Getting your email messages flagged as spam used to be as simple as using capitalization, exclamation points or the words “Free Viagra” in the subject line. As communication becomes increasingly Web-based, staying out of trouble with the email police has become more complex, with Internet service provider (ISP) algorithms and security provisions changing daily.
Andrew O’Halloran, chief privacy officer and manager of Industry Relations at Cypra Media in Montreal, said there are three main steps a nonprofit should follow in ensuring it does not get blacklisted for alleged spamming. First, an organization should state why it wants to collect a constituent’s email address and the reasons for the emails. Second, have a “captcha” on your Web site to have the person enter a phrase, which prevents people automatically signing up for emails when that is not their intent, as well as blocking “bots” or automated computer programs from signing up for your email lists.
The third idea is having a double opt-in process, in where the recipient must confirm they want to receive emails from your organization by opening a confirmation email through the address they have given, and clicking a link. “The subscription process is key, and you really want to focus on targeting,” O’Halloran said. “Not everyone is interested in blanket newsletters. Some are content-specific, and you want to be analyzing the information you get in terms of opens, clicks and complaints.”
Testing is always necessary before any email is sent out to reduce the risk of getting flagged, said Michael Quigley, vice president of Email Services at Cypra. Any successful mailer will put an email through several rounds of tests before deployment, such as sSending small test mailings and troubleshooting from there,” Quigley said.
“All ISPs have different mechanisms in place to filter inbound emails, and its important to realize the way they measure and make those decisions is not static, it’s very dynamic,” he said. “Unless you are monitoring what’s happening, no one is going to call you and say, ‘You have a problem.’”
Today, the sender’s reputation is in the hands of the email service provider (ESP) a nonprofit chooses to work with, rather than the nonprofit itself, according to Nick Allen, founder and CEO of Donordigital, in Berkeley, Calif. If an ESP is vigilant in ensuring its clients are not spamming or sending to people who have not signed up to receive its emails, it will develop a good sender reputation and a nonprofit’s emails should be making it to their intended recipient’s in-boxes.
Although saving money and managing lists independently might seem appealing for many charities, enlisting a third-party ESP like Constant Contact or MailChimp is well worth the money, even for small nonprofits, Allen said.
“An email company works closely with ISPs so as Yahoo changes its rules and algorithms (for spamming), they make the adjustments needed to stay on the white list for big companies,” Allen said. “It’s hard to get the level of deliverability that a big vendor can get. It could be theoretically cheaper to do it yourself, but can you really keep up with constantly changing systems big mail servers are using to decide what’s spam?”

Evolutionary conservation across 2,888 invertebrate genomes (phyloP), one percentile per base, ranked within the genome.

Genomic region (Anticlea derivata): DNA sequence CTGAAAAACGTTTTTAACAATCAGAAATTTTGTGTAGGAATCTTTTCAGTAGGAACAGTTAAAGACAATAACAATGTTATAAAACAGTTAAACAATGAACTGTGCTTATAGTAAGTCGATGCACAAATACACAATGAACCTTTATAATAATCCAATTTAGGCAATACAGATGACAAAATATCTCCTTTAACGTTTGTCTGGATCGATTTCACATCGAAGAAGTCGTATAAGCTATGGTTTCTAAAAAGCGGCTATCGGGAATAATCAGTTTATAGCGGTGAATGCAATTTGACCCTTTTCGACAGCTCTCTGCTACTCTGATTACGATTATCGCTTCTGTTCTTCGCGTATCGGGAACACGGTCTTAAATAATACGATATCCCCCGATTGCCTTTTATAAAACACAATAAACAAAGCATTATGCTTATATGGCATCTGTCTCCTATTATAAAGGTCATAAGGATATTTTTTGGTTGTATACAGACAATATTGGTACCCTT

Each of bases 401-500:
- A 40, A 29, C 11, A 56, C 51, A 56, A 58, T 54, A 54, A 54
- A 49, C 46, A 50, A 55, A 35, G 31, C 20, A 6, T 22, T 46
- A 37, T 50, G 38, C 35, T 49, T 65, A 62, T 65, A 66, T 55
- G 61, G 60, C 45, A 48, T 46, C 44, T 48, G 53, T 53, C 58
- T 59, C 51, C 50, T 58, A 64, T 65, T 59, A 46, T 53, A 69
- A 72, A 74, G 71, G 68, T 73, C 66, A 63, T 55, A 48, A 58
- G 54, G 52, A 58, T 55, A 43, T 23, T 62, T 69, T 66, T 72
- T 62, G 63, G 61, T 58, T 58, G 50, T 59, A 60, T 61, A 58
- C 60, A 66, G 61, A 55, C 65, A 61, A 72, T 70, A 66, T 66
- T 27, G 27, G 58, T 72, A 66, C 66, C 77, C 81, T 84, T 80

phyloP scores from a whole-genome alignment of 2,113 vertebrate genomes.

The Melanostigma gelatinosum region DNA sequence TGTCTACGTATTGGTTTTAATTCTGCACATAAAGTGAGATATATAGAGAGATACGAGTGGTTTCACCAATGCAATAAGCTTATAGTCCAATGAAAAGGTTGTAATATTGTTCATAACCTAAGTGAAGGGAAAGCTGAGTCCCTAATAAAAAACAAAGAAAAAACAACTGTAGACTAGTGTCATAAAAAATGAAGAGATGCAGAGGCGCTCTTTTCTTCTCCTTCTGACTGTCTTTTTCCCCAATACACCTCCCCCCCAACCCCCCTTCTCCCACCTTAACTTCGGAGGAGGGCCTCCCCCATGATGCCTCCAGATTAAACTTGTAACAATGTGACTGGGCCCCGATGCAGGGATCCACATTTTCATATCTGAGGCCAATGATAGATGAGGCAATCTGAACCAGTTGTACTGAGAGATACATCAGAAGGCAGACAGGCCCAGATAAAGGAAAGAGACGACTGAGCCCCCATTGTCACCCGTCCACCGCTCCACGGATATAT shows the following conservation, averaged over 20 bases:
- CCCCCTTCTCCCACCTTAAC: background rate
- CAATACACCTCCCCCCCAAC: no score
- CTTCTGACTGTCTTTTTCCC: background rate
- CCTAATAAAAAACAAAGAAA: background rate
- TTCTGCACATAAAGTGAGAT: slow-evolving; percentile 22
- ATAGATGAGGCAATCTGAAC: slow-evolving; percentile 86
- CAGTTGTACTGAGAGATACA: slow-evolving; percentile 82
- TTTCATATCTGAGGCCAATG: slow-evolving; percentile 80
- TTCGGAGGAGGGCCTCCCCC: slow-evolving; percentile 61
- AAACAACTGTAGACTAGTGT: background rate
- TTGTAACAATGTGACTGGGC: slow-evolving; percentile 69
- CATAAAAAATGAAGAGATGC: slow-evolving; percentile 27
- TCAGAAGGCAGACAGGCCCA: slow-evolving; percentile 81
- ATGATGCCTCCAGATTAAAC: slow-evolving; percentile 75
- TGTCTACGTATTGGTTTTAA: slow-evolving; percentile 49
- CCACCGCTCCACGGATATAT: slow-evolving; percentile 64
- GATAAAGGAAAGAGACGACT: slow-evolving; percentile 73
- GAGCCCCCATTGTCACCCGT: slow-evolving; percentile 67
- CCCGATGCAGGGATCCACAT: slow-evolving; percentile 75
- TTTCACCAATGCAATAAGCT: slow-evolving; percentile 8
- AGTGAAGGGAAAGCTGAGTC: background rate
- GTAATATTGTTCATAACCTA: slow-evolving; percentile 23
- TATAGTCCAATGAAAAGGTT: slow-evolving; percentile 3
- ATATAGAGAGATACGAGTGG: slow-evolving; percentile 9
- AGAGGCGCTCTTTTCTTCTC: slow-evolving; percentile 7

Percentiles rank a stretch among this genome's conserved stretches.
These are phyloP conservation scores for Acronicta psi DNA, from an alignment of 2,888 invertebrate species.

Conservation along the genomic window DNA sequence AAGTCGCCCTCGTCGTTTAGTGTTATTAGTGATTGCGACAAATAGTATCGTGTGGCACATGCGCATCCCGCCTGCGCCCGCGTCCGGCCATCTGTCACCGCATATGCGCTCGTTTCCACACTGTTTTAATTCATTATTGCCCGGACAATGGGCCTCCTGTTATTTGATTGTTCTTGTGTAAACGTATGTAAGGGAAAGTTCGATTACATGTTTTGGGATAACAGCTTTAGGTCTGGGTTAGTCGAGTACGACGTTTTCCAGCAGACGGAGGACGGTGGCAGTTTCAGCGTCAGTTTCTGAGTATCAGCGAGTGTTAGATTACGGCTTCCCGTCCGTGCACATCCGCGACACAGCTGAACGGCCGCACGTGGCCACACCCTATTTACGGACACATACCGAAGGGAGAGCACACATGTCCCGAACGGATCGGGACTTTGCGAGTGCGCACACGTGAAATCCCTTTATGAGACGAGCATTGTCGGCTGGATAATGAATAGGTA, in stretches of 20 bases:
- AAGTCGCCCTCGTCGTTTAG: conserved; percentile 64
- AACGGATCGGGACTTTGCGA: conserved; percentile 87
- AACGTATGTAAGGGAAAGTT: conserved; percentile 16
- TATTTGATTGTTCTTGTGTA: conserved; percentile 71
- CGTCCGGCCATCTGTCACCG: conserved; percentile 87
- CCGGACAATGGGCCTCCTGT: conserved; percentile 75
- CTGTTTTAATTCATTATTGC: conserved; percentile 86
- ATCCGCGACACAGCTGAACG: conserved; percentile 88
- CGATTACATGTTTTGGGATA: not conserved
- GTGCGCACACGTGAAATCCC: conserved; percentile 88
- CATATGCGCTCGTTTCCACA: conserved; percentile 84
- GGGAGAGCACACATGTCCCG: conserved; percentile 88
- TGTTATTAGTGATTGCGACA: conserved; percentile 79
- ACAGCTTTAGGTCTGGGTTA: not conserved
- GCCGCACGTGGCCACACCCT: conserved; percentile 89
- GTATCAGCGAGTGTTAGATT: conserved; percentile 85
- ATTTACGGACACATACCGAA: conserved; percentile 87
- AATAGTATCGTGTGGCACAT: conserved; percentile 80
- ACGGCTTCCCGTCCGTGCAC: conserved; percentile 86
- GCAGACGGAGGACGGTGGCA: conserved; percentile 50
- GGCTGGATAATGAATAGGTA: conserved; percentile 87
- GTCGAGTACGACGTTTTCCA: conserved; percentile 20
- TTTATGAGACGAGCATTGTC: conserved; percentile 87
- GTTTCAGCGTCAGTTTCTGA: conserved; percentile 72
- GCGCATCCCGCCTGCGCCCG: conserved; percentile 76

Working with an ESP will create a proper HTML body for a charity’s message, instead of including attachments, and can also keep track of data in ways programs like Microsoft Outlook can’t, Quigley explained.
Charities should also make sure the people on their lists have intentionally signed up to receive emails with opt-in services. Purchasing lists is often not an effective way to grow your own email list, Allen said.
An organization’s physical address should be included in the body of an email, as well as an unsubscribe option for those who no longer wish to receive emails or signed up accidentally, said Lara Franklin, marketing manager at TechSoup in San Francisco, Calif. The subject line should also match the content of the email. Even if a nonprofit uses an ESP to manage its email marketing, it is still held accountable to the regulations set forth in 2003’s CAN-SPAM Act, Franklin said.
“You can’t be deceptive in marketing,” she said. “When email clients receive these emails, these are the things they look for.”Laura Quinn, founder and director of Idealware in Portland, Maine, said emailing your donors and constituents periodically and consistently is another way to avoid being detected as potentialspam.
“If you don’t send out an email for three months, and then send out three emails in a week, people will be more likely to hit the spam button because they forget they are on your list,” Quinn said.
Creating email that is optimized for smartphone use is a new challenge. In the near future, nonprofits and ESPs will have to determine how their recipients will be reading their emails.
“Do you ask people if they will read on a mobile phone, or include a link for mobile phone readers?” Allen asked. “You can’t make 10 different versions of the email. On an iPhone an email can look decent, but on a Blackberry it can look pretty bad.”
Above all, nonprofits should be respectful of constituents’ requests and privacy, Franklin said. Emailing too frequently or not honoring opt-out requests can lead to flagging, high unsubscribe rates and even hefty fines.
“Just keep in mind how much communication you think is too much, and what would annoy you,” she said.